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Storming the court - a human rights legal thriller

29 September 2005

by Carolyn Tan

This afternoon, I attended an event where Brandt Goldstein talked about his new book Storming the Court: How a Band of Yale Law Students Sued the President and Won. An animated and engaging speaker, Brandt started by giving an outline of (in his own words) the ‘human rights legal thriller’ that took him five and a half years of researching and writing to complete. Brandt's book tells the story of 300 Haitian political refugees who had been granted passage into the US but had tested HIV positive and hence were being held in Guantanamo, which  according to the American constitution is a land without law and where they had no rights at all. Ironic,  considering that we are talking about 300 democracy activists who  were attempting to flee to America, the land of democracy. A group of Yale law students took up the refugees'  cause and fought for their right to legal representation as well as release. 

This story is still very relevant today, especially with the attention that Guantanamo is getting in the media. A member of the audience brought up the issue that there is no accountability on Guantanamo today and what damage does that do to the values of the US ranging from the rule of law to individual freedom? The US has sacrificed its moral leadership, but is Senator McCain’s effort to make sure that there is no inhuman treatment in Guantanamo going to help rectify the situation?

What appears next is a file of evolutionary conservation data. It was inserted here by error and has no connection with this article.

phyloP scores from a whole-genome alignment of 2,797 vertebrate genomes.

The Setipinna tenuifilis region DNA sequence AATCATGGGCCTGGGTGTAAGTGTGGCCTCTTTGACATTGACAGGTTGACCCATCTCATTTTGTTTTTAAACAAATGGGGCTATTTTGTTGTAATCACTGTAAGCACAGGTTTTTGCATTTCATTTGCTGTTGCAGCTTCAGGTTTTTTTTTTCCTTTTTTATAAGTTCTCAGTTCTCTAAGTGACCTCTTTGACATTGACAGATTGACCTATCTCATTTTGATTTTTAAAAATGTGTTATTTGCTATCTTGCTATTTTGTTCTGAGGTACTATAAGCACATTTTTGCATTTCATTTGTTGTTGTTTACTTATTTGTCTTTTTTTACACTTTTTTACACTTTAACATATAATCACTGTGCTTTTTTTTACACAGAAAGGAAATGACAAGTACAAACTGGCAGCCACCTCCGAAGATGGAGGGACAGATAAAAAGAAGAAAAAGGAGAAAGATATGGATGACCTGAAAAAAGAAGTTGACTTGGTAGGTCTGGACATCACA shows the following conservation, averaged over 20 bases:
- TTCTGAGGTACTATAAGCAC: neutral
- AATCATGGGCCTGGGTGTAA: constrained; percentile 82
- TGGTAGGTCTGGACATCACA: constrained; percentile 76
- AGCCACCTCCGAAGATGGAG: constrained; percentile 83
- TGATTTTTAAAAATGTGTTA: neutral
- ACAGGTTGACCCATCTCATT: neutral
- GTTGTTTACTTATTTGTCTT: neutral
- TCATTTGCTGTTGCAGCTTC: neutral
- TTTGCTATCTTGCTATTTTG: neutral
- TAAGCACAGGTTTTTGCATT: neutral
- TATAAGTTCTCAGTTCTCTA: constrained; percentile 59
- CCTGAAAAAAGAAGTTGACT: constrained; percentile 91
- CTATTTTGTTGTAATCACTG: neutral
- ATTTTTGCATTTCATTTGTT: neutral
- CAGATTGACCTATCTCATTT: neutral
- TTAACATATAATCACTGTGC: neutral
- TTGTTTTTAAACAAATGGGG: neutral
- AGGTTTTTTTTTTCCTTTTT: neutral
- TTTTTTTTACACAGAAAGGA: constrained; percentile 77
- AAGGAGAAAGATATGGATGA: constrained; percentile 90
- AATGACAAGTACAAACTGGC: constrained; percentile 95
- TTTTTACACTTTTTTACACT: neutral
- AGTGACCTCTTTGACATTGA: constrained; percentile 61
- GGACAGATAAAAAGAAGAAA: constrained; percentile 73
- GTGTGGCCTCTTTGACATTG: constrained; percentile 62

Like the Haitian refugee case 12 years ago, action is being carried out right now to protect the human rights of the detainees. Even if this action does succeed, we still have to ask ourselves if big-level activism is ever going to create a permanent change in American society on the national stage? After all, it looks as if the same human rights violations that the Haitian refugees experienced 12 years ago have once again repeated themselves.

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